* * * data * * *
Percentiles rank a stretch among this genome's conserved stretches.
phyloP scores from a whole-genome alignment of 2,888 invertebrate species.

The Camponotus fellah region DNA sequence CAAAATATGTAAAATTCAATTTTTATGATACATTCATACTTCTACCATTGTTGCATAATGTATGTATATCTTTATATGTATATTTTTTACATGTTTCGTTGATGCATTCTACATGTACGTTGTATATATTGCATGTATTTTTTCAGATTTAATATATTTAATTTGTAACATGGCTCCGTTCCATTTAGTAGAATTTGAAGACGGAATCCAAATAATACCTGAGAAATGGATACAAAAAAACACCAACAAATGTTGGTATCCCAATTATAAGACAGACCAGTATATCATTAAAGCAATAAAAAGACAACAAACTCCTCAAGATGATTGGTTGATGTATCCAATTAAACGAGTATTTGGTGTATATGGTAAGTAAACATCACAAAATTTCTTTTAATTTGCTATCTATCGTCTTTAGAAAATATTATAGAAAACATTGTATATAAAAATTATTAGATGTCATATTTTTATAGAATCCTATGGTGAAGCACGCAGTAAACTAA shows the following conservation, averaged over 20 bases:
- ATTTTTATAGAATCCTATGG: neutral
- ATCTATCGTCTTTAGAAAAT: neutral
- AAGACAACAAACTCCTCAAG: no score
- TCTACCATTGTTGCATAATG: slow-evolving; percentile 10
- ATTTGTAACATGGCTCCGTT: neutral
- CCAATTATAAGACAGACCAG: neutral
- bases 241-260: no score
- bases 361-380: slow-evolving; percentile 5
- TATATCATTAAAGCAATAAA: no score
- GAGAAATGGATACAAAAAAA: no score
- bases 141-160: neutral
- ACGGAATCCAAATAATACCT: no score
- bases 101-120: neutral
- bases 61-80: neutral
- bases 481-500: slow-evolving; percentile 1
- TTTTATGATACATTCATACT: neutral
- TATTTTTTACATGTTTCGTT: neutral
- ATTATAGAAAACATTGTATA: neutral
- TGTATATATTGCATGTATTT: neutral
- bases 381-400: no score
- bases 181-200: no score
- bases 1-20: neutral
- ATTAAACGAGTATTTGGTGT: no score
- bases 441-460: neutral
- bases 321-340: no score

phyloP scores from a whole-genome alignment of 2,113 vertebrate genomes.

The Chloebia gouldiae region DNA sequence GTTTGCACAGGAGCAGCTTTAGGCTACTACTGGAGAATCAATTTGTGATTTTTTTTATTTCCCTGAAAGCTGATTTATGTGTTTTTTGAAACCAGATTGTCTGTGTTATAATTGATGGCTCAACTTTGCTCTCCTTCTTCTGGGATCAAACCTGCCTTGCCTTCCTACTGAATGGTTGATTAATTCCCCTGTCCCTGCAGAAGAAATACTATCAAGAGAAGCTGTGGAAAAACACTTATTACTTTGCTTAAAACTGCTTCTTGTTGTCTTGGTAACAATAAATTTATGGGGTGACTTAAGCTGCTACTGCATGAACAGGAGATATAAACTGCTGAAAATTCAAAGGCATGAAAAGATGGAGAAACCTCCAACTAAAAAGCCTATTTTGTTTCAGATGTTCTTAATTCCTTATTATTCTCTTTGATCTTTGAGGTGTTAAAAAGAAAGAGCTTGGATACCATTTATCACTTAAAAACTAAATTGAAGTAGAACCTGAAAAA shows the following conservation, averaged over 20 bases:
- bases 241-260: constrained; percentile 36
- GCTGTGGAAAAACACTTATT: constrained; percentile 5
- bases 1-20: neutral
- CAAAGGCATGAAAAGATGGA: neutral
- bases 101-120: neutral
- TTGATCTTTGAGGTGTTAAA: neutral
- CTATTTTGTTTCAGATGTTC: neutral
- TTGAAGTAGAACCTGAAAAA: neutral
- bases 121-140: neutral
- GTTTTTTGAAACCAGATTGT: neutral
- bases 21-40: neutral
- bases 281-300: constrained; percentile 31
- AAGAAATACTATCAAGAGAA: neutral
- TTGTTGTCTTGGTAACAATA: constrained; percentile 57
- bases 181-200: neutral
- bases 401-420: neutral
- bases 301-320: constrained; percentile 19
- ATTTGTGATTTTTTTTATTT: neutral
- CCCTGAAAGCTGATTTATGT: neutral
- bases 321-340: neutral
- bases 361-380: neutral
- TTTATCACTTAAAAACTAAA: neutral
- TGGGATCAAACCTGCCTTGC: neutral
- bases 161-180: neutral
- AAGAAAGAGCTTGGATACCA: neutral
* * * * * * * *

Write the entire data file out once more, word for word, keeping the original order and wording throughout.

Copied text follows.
Percentiles rank a stretch among this genome's conserved stretches.
phyloP scores from a whole-genome alignment of 2,888 invertebrate species.

The Camponotus fellah region DNA sequence CAAAATATGTAAAATTCAATTTTTATGATACATTCATACTTCTACCATTGTTGCATAATGTATGTATATCTTTATATGTATATTTTTTACATGTTTCGTTGATGCATTCTACATGTACGTTGTATATATTGCATGTATTTTTTCAGATTTAATATATTTAATTTGTAACATGGCTCCGTTCCATTTAGTAGAATTTGAAGACGGAATCCAAATAATACCTGAGAAATGGATACAAAAAAACACCAACAAATGTTGGTATCCCAATTATAAGACAGACCAGTATATCATTAAAGCAATAAAAAGACAACAAACTCCTCAAGATGATTGGTTGATGTATCCAATTAAACGAGTATTTGGTGTATATGGTAAGTAAACATCACAAAATTTCTTTTAATTTGCTATCTATCGTCTTTAGAAAATATTATAGAAAACATTGTATATAAAAATTATTAGATGTCATATTTTTATAGAATCCTATGGTGAAGCACGCAGTAAACTAA shows the following conservation, averaged over 20 bases:
- ATTTTTATAGAATCCTATGG: neutral
- ATCTATCGTCTTTAGAAAAT: neutral
- AAGACAACAAACTCCTCAAG: no score
- TCTACCATTGTTGCATAATG: slow-evolving; percentile 10
- ATTTGTAACATGGCTCCGTT: neutral
- CCAATTATAAGACAGACCAG: neutral
- bases 241-260: no score
- bases 361-380: slow-evolving; percentile 5
- TATATCATTAAAGCAATAAA: no score
- GAGAAATGGATACAAAAAAA: no score
- bases 141-160: neutral
- ACGGAATCCAAATAATACCT: no score
- bases 101-120: neutral
- bases 61-80: neutral
- bases 481-500: slow-evolving; percentile 1
- TTTTATGATACATTCATACT: neutral
- TATTTTTTACATGTTTCGTT: neutral
- ATTATAGAAAACATTGTATA: neutral
- TGTATATATTGCATGTATTT: neutral
- bases 381-400: no score
- bases 181-200: no score
- bases 1-20: neutral
- ATTAAACGAGTATTTGGTGT: no score
- bases 441-460: neutral
- bases 321-340: no score

phyloP scores from a whole-genome alignment of 2,113 vertebrate genomes.

The Chloebia gouldiae region DNA sequence GTTTGCACAGGAGCAGCTTTAGGCTACTACTGGAGAATCAATTTGTGATTTTTTTTATTTCCCTGAAAGCTGATTTATGTGTTTTTTGAAACCAGATTGTCTGTGTTATAATTGATGGCTCAACTTTGCTCTCCTTCTTCTGGGATCAAACCTGCCTTGCCTTCCTACTGAATGGTTGATTAATTCCCCTGTCCCTGCAGAAGAAATACTATCAAGAGAAGCTGTGGAAAAACACTTATTACTTTGCTTAAAACTGCTTCTTGTTGTCTTGGTAACAATAAATTTATGGGGTGACTTAAGCTGCTACTGCATGAACAGGAGATATAAACTGCTGAAAATTCAAAGGCATGAAAAGATGGAGAAACCTCCAACTAAAAAGCCTATTTTGTTTCAGATGTTCTTAATTCCTTATTATTCTCTTTGATCTTTGAGGTGTTAAAAAGAAAGAGCTTGGATACCATTTATCACTTAAAAACTAAATTGAAGTAGAACCTGAAAAA shows the following conservation, averaged over 20 bases:
- bases 241-260: constrained; percentile 36
- GCTGTGGAAAAACACTTATT: constrained; percentile 5
- bases 1-20: neutral
- CAAAGGCATGAAAAGATGGA: neutral
- bases 101-120: neutral
- TTGATCTTTGAGGTGTTAAA: neutral
- CTATTTTGTTTCAGATGTTC: neutral
- TTGAAGTAGAACCTGAAAAA: neutral
- bases 121-140: neutral
- GTTTTTTGAAACCAGATTGT: neutral
- bases 21-40: neutral
- bases 281-300: constrained; percentile 31
- AAGAAATACTATCAAGAGAA: neutral
- TTGTTGTCTTGGTAACAATA: constrained; percentile 57
- bases 181-200: neutral
- bases 401-420: neutral
- bases 301-320: constrained; percentile 19
- ATTTGTGATTTTTTTTATTT: neutral
- CCCTGAAAGCTGATTTATGT: neutral
- bases 321-340: neutral
- bases 361-380: neutral
- TTTATCACTTAAAAACTAAA: neutral
- TGGGATCAAACCTGCCTTGC: neutral
- bases 161-180: neutral
- AAGAAAGAGCTTGGATACCA: neutral